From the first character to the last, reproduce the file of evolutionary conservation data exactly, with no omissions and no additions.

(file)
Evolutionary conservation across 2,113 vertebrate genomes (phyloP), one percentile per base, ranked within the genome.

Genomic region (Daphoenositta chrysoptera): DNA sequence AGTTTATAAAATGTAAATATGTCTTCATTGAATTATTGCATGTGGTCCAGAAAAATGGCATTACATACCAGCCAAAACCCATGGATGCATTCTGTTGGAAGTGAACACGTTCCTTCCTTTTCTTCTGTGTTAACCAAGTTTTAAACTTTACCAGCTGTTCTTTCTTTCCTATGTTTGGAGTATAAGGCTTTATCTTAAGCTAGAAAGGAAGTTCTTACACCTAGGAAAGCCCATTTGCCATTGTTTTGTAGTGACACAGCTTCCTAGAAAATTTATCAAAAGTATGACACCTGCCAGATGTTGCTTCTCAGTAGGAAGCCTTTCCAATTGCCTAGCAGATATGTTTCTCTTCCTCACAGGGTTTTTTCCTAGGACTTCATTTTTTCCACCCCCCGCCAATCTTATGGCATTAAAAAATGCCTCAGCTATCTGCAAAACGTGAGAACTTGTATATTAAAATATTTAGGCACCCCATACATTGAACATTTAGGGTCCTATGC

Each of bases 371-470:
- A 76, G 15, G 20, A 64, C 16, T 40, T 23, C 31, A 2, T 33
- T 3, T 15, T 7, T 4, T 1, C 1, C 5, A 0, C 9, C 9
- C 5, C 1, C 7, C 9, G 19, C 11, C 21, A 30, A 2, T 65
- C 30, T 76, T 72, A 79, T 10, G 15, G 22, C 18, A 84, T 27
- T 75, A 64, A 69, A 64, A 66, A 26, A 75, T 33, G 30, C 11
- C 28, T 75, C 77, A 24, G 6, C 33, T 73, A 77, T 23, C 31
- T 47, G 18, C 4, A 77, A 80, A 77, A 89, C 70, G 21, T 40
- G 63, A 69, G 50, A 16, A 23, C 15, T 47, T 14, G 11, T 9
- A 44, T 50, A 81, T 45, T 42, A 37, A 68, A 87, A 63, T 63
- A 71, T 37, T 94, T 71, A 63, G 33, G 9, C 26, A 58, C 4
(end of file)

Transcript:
Evolutionary conservation across 2,113 vertebrate genomes (phyloP), one percentile per base, ranked within the genome.

Genomic region (Daphoenositta chrysoptera): DNA sequence AGTTTATAAAATGTAAATATGTCTTCATTGAATTATTGCATGTGGTCCAGAAAAATGGCATTACATACCAGCCAAAACCCATGGATGCATTCTGTTGGAAGTGAACACGTTCCTTCCTTTTCTTCTGTGTTAACCAAGTTTTAAACTTTACCAGCTGTTCTTTCTTTCCTATGTTTGGAGTATAAGGCTTTATCTTAAGCTAGAAAGGAAGTTCTTACACCTAGGAAAGCCCATTTGCCATTGTTTTGTAGTGACACAGCTTCCTAGAAAATTTATCAAAAGTATGACACCTGCCAGATGTTGCTTCTCAGTAGGAAGCCTTTCCAATTGCCTAGCAGATATGTTTCTCTTCCTCACAGGGTTTTTTCCTAGGACTTCATTTTTTCCACCCCCCGCCAATCTTATGGCATTAAAAAATGCCTCAGCTATCTGCAAAACGTGAGAACTTGTATATTAAAATATTTAGGCACCCCATACATTGAACATTTAGGGTCCTATGC

Each of bases 371-470:
- A 76, G 15, G 20, A 64, C 16, T 40, T 23, C 31, A 2, T 33
- T 3, T 15, T 7, T 4, T 1, C 1, C 5, A 0, C 9, C 9
- C 5, C 1, C 7, C 9, G 19, C 11, C 21, A 30, A 2, T 65
- C 30, T 76, T 72, A 79, T 10, G 15, G 22, C 18, A 84, T 27
- T 75, A 64, A 69, A 64, A 66, A 26, A 75, T 33, G 30, C 11
- C 28, T 75, C 77, A 24, G 6, C 33, T 73, A 77, T 23, C 31
- T 47, G 18, C 4, A 77, A 80, A 77, A 89, C 70, G 21, T 40
- G 63, A 69, G 50, A 16, A 23, C 15, T 47, T 14, G 11, T 9
- A 44, T 50, A 81, T 45, T 42, A 37, A 68, A 87, A 63, T 63
- A 71, T 37, T 94, T 71, A 63, G 33, G 9, C 26, A 58, C 4